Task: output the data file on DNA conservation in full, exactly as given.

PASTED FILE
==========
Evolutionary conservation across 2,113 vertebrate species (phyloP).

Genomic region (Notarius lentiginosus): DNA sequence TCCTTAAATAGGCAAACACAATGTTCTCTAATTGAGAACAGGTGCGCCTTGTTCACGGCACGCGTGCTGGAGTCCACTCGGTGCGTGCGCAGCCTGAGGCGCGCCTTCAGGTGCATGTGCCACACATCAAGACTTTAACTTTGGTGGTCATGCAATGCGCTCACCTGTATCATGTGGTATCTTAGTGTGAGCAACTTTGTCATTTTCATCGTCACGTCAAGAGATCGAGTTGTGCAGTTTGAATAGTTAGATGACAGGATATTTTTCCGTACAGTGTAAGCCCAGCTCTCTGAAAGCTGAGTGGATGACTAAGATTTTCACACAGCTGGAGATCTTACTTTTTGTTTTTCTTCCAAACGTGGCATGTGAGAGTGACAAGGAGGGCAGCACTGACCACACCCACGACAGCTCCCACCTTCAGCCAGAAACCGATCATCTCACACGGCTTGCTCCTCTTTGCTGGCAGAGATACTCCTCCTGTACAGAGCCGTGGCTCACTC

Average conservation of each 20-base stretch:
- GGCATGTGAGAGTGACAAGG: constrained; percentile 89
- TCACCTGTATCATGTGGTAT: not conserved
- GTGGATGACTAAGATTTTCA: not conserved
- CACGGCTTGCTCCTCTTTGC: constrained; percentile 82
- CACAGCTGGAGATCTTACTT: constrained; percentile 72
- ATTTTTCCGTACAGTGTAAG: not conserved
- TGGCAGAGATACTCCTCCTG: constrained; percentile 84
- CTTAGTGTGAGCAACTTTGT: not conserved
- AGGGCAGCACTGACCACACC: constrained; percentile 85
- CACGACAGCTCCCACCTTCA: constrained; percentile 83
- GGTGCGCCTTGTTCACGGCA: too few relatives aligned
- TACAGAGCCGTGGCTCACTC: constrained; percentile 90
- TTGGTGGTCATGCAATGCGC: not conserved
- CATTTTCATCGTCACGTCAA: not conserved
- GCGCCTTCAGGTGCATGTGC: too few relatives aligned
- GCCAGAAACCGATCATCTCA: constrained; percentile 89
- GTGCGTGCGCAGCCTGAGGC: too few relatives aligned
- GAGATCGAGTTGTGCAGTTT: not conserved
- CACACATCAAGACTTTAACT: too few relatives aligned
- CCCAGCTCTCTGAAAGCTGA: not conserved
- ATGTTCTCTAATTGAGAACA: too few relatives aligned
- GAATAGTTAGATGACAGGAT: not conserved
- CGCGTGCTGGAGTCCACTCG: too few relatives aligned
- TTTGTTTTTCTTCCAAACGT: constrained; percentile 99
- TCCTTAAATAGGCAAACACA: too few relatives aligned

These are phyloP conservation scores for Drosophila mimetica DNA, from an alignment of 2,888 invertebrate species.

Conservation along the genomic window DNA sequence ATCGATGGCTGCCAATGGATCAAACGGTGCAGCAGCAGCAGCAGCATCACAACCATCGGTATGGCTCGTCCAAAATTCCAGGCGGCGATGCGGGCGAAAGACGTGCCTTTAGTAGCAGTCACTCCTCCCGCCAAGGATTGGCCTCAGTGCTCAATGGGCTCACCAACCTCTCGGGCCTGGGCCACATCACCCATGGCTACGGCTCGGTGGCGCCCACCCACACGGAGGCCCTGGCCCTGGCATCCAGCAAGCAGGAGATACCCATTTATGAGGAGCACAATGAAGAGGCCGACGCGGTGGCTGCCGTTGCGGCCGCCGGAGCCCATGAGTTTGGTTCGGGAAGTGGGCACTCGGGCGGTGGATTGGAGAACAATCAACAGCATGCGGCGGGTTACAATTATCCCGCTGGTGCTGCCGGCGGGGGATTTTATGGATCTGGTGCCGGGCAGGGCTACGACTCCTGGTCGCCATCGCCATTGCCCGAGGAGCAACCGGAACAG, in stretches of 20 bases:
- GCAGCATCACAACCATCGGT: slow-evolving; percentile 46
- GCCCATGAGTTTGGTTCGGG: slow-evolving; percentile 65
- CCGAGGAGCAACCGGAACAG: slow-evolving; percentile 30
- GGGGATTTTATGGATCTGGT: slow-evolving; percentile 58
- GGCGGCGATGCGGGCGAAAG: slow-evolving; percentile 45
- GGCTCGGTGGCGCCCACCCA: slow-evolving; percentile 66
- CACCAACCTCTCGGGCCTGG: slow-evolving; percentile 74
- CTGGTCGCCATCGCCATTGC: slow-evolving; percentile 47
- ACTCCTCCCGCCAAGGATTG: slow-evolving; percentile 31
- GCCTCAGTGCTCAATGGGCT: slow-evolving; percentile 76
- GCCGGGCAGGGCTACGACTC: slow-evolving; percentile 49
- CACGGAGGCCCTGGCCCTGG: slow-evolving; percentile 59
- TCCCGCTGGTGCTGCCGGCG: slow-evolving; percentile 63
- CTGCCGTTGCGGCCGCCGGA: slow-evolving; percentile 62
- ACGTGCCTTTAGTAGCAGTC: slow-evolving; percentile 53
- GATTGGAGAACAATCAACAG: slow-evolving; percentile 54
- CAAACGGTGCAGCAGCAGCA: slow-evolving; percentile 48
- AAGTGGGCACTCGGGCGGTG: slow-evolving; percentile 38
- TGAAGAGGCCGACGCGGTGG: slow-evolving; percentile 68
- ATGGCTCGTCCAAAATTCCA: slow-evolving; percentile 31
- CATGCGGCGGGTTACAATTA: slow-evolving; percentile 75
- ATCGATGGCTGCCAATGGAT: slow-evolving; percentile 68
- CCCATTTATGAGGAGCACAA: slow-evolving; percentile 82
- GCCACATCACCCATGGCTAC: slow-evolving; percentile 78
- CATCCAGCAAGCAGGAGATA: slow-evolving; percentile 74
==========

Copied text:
Evolutionary conservation across 2,113 vertebrate species (phyloP).

Genomic region (Notarius lentiginosus): DNA sequence TCCTTAAATAGGCAAACACAATGTTCTCTAATTGAGAACAGGTGCGCCTTGTTCACGGCACGCGTGCTGGAGTCCACTCGGTGCGTGCGCAGCCTGAGGCGCGCCTTCAGGTGCATGTGCCACACATCAAGACTTTAACTTTGGTGGTCATGCAATGCGCTCACCTGTATCATGTGGTATCTTAGTGTGAGCAACTTTGTCATTTTCATCGTCACGTCAAGAGATCGAGTTGTGCAGTTTGAATAGTTAGATGACAGGATATTTTTCCGTACAGTGTAAGCCCAGCTCTCTGAAAGCTGAGTGGATGACTAAGATTTTCACACAGCTGGAGATCTTACTTTTTGTTTTTCTTCCAAACGTGGCATGTGAGAGTGACAAGGAGGGCAGCACTGACCACACCCACGACAGCTCCCACCTTCAGCCAGAAACCGATCATCTCACACGGCTTGCTCCTCTTTGCTGGCAGAGATACTCCTCCTGTACAGAGCCGTGGCTCACTC

Average conservation of each 20-base stretch:
- GGCATGTGAGAGTGACAAGG: constrained; percentile 89
- TCACCTGTATCATGTGGTAT: not conserved
- GTGGATGACTAAGATTTTCA: not conserved
- CACGGCTTGCTCCTCTTTGC: constrained; percentile 82
- CACAGCTGGAGATCTTACTT: constrained; percentile 72
- ATTTTTCCGTACAGTGTAAG: not conserved
- TGGCAGAGATACTCCTCCTG: constrained; percentile 84
- CTTAGTGTGAGCAACTTTGT: not conserved
- AGGGCAGCACTGACCACACC: constrained; percentile 85
- CACGACAGCTCCCACCTTCA: constrained; percentile 83
- GGTGCGCCTTGTTCACGGCA: too few relatives aligned
- TACAGAGCCGTGGCTCACTC: constrained; percentile 90
- TTGGTGGTCATGCAATGCGC: not conserved
- CATTTTCATCGTCACGTCAA: not conserved
- GCGCCTTCAGGTGCATGTGC: too few relatives aligned
- GCCAGAAACCGATCATCTCA: constrained; percentile 89
- GTGCGTGCGCAGCCTGAGGC: too few relatives aligned
- GAGATCGAGTTGTGCAGTTT: not conserved
- CACACATCAAGACTTTAACT: too few relatives aligned
- CCCAGCTCTCTGAAAGCTGA: not conserved
- ATGTTCTCTAATTGAGAACA: too few relatives aligned
- GAATAGTTAGATGACAGGAT: not conserved
- CGCGTGCTGGAGTCCACTCG: too few relatives aligned
- TTTGTTTTTCTTCCAAACGT: constrained; percentile 99
- TCCTTAAATAGGCAAACACA: too few relatives aligned

These are phyloP conservation scores for Drosophila mimetica DNA, from an alignment of 2,888 invertebrate species.

Conservation along the genomic window DNA sequence ATCGATGGCTGCCAATGGATCAAACGGTGCAGCAGCAGCAGCAGCATCACAACCATCGGTATGGCTCGTCCAAAATTCCAGGCGGCGATGCGGGCGAAAGACGTGCCTTTAGTAGCAGTCACTCCTCCCGCCAAGGATTGGCCTCAGTGCTCAATGGGCTCACCAACCTCTCGGGCCTGGGCCACATCACCCATGGCTACGGCTCGGTGGCGCCCACCCACACGGAGGCCCTGGCCCTGGCATCCAGCAAGCAGGAGATACCCATTTATGAGGAGCACAATGAAGAGGCCGACGCGGTGGCTGCCGTTGCGGCCGCCGGAGCCCATGAGTTTGGTTCGGGAAGTGGGCACTCGGGCGGTGGATTGGAGAACAATCAACAGCATGCGGCGGGTTACAATTATCCCGCTGGTGCTGCCGGCGGGGGATTTTATGGATCTGGTGCCGGGCAGGGCTACGACTCCTGGTCGCCATCGCCATTGCCCGAGGAGCAACCGGAACAG, in stretches of 20 bases:
- GCAGCATCACAACCATCGGT: slow-evolving; percentile 46
- GCCCATGAGTTTGGTTCGGG: slow-evolving; percentile 65
- CCGAGGAGCAACCGGAACAG: slow-evolving; percentile 30
- GGGGATTTTATGGATCTGGT: slow-evolving; percentile 58
- GGCGGCGATGCGGGCGAAAG: slow-evolving; percentile 45
- GGCTCGGTGGCGCCCACCCA: slow-evolving; percentile 66
- CACCAACCTCTCGGGCCTGG: slow-evolving; percentile 74
- CTGGTCGCCATCGCCATTGC: slow-evolving; percentile 47
- ACTCCTCCCGCCAAGGATTG: slow-evolving; percentile 31
- GCCTCAGTGCTCAATGGGCT: slow-evolving; percentile 76
- GCCGGGCAGGGCTACGACTC: slow-evolving; percentile 49
- CACGGAGGCCCTGGCCCTGG: slow-evolving; percentile 59
- TCCCGCTGGTGCTGCCGGCG: slow-evolving; percentile 63
- CTGCCGTTGCGGCCGCCGGA: slow-evolving; percentile 62
- ACGTGCCTTTAGTAGCAGTC: slow-evolving; percentile 53
- GATTGGAGAACAATCAACAG: slow-evolving; percentile 54
- CAAACGGTGCAGCAGCAGCA: slow-evolving; percentile 48
- AAGTGGGCACTCGGGCGGTG: slow-evolving; percentile 38
- TGAAGAGGCCGACGCGGTGG: slow-evolving; percentile 68
- ATGGCTCGTCCAAAATTCCA: slow-evolving; percentile 31
- CATGCGGCGGGTTACAATTA: slow-evolving; percentile 75
- ATCGATGGCTGCCAATGGAT: slow-evolving; percentile 68
- CCCATTTATGAGGAGCACAA: slow-evolving; percentile 82
- GCCACATCACCCATGGCTAC: slow-evolving; percentile 78
- CATCCAGCAAGCAGGAGATA: slow-evolving; percentile 74